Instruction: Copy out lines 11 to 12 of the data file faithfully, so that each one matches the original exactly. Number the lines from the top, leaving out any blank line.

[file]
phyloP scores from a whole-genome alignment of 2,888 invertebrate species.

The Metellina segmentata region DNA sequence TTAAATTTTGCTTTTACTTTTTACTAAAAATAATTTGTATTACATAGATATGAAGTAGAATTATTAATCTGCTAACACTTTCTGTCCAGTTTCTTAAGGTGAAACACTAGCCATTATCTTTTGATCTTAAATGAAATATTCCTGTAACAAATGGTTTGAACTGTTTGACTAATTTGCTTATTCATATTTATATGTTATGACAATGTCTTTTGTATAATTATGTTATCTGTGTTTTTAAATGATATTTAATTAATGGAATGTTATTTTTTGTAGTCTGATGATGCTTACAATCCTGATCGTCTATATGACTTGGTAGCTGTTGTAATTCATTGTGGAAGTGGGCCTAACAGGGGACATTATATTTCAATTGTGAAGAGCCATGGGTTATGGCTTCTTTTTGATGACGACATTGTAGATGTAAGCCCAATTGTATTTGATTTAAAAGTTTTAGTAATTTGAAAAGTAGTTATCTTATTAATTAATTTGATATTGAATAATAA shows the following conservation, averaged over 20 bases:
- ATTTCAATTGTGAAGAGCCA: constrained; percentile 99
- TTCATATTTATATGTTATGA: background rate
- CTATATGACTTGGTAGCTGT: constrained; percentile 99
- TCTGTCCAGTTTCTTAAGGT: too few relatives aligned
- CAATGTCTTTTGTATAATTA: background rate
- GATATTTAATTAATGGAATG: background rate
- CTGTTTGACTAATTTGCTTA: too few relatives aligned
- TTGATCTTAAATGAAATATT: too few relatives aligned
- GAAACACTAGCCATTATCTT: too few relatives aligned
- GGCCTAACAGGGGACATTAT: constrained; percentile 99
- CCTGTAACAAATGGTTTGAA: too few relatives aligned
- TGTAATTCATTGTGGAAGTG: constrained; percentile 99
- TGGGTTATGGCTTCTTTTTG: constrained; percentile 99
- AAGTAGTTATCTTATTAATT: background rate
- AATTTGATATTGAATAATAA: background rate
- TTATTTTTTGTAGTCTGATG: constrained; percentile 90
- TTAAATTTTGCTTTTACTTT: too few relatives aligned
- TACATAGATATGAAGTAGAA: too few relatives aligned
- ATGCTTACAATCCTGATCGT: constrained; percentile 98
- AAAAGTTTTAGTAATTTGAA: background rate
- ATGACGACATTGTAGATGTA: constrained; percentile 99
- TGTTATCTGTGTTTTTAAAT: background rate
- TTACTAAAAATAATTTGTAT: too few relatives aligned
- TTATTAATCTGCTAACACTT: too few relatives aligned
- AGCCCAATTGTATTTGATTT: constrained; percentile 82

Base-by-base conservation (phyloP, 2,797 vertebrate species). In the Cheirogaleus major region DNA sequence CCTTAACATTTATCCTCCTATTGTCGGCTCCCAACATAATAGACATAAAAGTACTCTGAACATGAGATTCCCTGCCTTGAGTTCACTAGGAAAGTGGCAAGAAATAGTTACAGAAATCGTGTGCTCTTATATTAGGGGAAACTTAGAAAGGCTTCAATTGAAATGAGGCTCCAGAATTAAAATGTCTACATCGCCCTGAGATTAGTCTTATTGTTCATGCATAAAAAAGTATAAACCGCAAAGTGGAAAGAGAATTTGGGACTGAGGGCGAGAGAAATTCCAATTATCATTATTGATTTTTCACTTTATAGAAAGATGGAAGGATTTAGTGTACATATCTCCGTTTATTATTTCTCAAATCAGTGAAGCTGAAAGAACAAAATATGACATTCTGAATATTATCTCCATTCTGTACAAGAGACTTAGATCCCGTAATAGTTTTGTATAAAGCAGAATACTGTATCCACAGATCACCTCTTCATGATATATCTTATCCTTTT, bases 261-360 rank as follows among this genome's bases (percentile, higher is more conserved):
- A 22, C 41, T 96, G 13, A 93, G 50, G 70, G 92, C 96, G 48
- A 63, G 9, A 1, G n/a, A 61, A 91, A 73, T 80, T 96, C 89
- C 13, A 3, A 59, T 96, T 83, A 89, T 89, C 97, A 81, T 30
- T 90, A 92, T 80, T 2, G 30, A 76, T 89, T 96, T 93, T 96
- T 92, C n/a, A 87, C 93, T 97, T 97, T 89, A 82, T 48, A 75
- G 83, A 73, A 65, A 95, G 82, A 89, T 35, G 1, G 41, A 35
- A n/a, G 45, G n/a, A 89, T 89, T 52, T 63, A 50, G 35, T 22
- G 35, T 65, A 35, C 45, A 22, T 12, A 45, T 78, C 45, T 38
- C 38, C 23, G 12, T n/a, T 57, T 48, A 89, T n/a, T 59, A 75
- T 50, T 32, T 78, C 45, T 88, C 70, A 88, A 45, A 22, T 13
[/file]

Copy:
- GAAACACTAGCCATTATCTT: too few relatives aligned
- GGCCTAACAGGGGACATTAT: constrained; percentile 99